Author Susanna Shore
Paranormal and contemporary romances, light mysteries

 

Magic on the Highland Moor

Chapter One          Chapter Two

 

This is an early, rough draft, subject to change, but I hope you enjoy it anyway.

Chapter One

Adeline Emery sat on the back seat of a huge black Land Rover, seething. Fuming. Smouldering. She was particularly fond of the word smouldering. And it so well described her mood: furious and hurt at the same time.

Just because she had climbed into the car voluntarily, didn’t change the fact that she was here against her will. And just because it was her sister who had asked her to get into this car didn’t mean she wasn’t upset. Devastated.

On the front seat, the two men ignored her, like they had for most of the past hour. No, not men. Vampires. Warriors. Members of the Crimson Circle, the elite of their kind. Huge and dangerous.

She had always wanted to meet a true Circle warrior, had imagined all kinds of breath-taking, blood-heating scenarios when her romantic nature got the better of her. But now that she was at the spitting distance of not one, but two of them, all she wanted to do was … well, spit.

Even after an hour, she still struggled to comprehend how she had ended up here. Abducted and on her way to Scotland as fast as possible. One moment she had been walking to work with her sister, Allegra; the next, she was fed an outlandish story of mortal danger that required she be instantly removed from London, her sister in tears.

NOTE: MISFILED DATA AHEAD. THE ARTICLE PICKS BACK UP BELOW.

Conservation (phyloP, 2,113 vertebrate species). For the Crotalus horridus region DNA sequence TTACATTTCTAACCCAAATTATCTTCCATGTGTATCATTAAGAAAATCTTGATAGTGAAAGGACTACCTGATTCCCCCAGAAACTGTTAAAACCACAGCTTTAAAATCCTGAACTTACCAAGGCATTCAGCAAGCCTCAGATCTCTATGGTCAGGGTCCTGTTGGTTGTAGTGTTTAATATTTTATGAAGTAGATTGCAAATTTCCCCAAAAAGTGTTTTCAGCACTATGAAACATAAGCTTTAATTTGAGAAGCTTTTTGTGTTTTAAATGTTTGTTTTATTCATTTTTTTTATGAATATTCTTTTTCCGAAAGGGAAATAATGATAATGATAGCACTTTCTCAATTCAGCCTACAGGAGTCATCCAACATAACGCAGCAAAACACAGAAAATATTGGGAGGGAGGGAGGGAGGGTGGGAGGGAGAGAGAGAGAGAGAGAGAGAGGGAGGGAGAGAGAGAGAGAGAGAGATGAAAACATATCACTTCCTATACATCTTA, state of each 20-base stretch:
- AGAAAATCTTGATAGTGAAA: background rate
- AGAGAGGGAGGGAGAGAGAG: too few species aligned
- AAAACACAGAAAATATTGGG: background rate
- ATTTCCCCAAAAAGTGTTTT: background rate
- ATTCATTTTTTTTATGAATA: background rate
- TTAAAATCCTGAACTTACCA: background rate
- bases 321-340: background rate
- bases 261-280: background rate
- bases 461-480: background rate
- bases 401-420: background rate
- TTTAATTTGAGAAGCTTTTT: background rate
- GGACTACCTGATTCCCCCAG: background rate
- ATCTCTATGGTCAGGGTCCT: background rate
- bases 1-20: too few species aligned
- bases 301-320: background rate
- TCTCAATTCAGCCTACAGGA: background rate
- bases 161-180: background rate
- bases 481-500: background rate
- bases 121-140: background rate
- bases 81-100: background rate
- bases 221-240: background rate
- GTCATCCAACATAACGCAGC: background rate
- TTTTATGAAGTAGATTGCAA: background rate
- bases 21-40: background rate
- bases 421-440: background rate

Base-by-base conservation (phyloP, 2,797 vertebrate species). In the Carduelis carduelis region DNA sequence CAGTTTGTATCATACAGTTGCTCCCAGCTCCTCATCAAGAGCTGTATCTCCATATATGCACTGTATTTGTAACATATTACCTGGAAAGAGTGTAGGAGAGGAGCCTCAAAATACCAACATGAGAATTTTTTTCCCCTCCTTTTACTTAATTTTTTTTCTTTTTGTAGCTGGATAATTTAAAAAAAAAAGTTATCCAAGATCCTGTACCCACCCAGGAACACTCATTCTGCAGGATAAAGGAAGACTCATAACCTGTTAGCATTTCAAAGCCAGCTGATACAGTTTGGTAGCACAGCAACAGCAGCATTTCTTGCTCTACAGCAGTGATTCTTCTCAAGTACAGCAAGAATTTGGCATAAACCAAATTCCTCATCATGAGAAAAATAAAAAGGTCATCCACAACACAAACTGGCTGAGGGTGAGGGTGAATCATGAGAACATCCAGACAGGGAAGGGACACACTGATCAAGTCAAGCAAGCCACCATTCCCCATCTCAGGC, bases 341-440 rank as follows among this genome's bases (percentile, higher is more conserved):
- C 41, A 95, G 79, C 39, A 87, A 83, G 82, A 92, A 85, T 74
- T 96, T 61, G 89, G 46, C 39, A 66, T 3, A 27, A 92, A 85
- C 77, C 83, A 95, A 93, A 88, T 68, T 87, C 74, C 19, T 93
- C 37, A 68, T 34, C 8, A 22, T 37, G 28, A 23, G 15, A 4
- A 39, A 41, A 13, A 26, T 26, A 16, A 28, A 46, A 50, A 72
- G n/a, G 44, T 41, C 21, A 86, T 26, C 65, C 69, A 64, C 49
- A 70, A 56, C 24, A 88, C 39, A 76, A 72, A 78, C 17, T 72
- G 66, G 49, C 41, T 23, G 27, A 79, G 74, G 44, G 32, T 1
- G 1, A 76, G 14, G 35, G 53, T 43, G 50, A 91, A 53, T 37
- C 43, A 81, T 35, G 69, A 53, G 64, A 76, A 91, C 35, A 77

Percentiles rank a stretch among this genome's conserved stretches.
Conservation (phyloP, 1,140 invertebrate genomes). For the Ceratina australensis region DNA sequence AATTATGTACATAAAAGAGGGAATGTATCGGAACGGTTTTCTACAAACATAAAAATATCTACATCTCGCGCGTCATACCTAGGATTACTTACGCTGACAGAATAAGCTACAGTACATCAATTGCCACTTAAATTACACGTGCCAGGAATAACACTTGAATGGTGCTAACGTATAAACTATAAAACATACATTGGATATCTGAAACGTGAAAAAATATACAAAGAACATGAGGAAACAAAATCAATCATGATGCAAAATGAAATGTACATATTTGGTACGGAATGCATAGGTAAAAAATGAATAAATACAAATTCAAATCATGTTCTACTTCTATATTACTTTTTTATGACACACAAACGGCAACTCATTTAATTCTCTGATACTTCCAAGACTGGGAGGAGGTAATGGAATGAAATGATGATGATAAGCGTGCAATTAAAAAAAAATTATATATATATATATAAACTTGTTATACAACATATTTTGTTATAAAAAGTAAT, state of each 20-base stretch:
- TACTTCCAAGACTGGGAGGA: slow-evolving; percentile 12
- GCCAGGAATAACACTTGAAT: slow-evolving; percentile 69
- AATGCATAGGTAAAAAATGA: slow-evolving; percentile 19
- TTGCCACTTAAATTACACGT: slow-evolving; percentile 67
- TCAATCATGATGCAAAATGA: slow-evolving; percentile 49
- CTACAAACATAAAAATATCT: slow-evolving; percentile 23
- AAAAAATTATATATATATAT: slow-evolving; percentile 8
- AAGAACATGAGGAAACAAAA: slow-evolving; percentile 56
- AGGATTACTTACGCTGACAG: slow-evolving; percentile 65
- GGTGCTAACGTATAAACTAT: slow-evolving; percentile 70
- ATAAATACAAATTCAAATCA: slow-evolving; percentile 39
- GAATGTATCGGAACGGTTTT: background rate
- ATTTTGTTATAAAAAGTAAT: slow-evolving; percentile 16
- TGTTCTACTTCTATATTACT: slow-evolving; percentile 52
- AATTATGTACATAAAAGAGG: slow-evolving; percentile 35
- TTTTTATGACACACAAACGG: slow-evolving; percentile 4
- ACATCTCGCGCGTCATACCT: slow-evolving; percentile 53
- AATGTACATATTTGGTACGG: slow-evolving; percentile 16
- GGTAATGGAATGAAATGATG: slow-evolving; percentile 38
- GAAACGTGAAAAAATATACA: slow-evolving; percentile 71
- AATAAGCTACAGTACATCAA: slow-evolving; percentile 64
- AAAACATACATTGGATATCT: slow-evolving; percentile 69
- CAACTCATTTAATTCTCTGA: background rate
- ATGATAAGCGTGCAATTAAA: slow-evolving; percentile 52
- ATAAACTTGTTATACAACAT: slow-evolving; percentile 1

Allegra’s tears were the only reason Adeline was still in this car. Without them, she would’ve made her escape already when they were in London. Now, as they sped through the nightly motorway 80 miles per hour, she would be foolish to try to escape. But they would have to stop eventually. She would flee then.

Provided it was somewhere she could find shelter for the day.

It wasn’t easy being a vampire who couldn’t face the sun yet. She wouldn’t burst to flame come sunrise, contrary to human belief. She would fall into a deathlike sleep, which wasn’t much better. Imagine being in a strange town, with no place to safely shelter in, incapacitated. Helpless. At the mercy of humans who hated her kind.

At a hundred and eighteen, a century from her fulfilment, of being made a vampire, she might still have another century ahead of her in night. Weaker vampires often took that long to be able to face the sun again. Her mother had. But she had begun to show signs of emerging within the next couple of years, decade at the most. She awoke ahead of sunset these days, and could move about a little, provided she remained indoors, and she didn’t drop into sleep at the merest hint of sunrise, like she had when her promise had been first fulfilled.

Her vampire gene triggered. Allegra always insisted she use the scientific terminology when talking about the change that took place when the vampire variation of the two-natured gene was activated to make an otherwise ordinary human a vampire. She had a doctorate in genetics and preferred science. Adeline was an English literature teacher at the Night University. Describing the process as fulfilling the promise, like vampires had done for millennia, suited her nature much better.